In one embodiment, a magnet is the connection source 120 and is part of the first stem while the connection target 125 is part of the second stem. The magnet may be housed within the first stem 130 or may be attached to the first stem 130. Similarly, the connection target 125 may be made entirely of a material that is attracted by the magnet, the material that is attracted by the magnet may be housed within the second stem 135 or the material that is attracted by the magnet may be attached to the second stem 135.

In the embodiment where the first stem 130 and second stem 135 are longer than they are wide, the connection source 120 also may have a length longer than a width and the connection source 120 may be disposed along the length of the first stem 130. Related, the connection target 125 may have a length longer than a width and the connection target 125 may be disposed along the length of the second stem 135. The result of such an arrangement may be that the length of the first stem 130 may be attracted to the length of the second stem 135 such that the first stem 130 and second stem 135 may align and the speaker in the first speaker enclosure 105 will be aligned opposite of the speaker in the second speaker enclosure 110. FIG. 1 may be an illustration of the stems 130 135 aligning and the speakers 115 being aligned opposite each other.

As is known, magnets have north poles and south poles and north poles are attracted to south poles and south poles are attracted to north poles. Referring to FIG. 2, in the embodiment where the connection source 120 is a magnet and the connection target 125 is a magnet, the magnets may be installed such that the magnet in the first stem 130 has the north end 200 of the magnet closest to the speaker 115 and the magnet in the second stem 135 has the south end 210 of the magnet closest to the speaker 115 such that a speaker 115 end of the first speaker enclosure 105 may be attracted to the speaker 115 end of the second speaker enclosure 110 rather than have the speaker 115 end of the first stem 130 attracted to the non speaker 115 end of the second stem 135.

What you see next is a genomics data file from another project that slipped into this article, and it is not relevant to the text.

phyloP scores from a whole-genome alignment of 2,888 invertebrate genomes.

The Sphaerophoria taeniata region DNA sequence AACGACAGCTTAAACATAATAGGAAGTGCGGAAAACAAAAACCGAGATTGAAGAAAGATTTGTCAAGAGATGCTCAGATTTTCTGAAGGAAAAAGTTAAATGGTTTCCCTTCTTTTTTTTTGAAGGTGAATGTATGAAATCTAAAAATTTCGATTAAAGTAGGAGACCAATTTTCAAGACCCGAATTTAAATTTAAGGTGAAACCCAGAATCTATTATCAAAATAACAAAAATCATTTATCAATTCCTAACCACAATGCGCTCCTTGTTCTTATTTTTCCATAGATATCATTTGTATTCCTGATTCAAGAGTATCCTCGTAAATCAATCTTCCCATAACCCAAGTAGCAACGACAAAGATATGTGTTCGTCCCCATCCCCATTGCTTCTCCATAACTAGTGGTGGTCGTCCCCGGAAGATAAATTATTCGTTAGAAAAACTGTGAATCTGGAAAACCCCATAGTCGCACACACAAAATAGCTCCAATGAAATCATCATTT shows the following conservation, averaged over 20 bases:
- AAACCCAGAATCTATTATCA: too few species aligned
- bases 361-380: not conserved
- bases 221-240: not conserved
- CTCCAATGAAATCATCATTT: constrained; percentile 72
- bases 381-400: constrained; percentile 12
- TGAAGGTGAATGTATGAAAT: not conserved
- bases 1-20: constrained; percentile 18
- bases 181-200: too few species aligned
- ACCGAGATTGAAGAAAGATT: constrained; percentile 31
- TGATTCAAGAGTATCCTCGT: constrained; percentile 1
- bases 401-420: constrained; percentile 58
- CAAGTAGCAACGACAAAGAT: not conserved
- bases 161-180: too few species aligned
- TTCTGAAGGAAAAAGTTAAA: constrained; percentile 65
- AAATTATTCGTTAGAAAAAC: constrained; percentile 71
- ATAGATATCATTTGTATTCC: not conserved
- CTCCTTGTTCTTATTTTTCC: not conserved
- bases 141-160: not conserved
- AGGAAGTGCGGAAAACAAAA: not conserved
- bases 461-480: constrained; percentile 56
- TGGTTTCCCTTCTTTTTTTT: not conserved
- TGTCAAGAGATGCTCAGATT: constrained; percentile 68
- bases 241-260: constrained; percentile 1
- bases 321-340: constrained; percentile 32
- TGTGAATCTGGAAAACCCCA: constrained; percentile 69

As a result of the connection source 120 and connection target 125, the first speaker enclosure 105 and the second speaker enclosure 110 may be attached to each other such that they will be more manageable. For example, a first cord 140 and a second cord 145 and the first speaker enclosure 105 and second speaker enclosure 110 may be less likely to become tangled as the first speaker enclosure 105 and second speaker enclosure 110 will be connected and they will not swing around each other, becoming tangled. In addition, the connection source 120 and connection target 125 may be used to hold the speaker enclosures 105 110 together when the first cord 140 and second cord 145 are wrapped around an object, such a user's neck, hang from a hook, be wrapped around a book, etc. In an embodiment where there is no first cord 140 and second cord 145 such as when the speakers operate wirelessly using a receiver inside each speaker enclosure 105 110, the connection source 120 and connection target 125 may be used to keep the first speaker enclosure 105 and second speaker enclosure 110 together when not in use.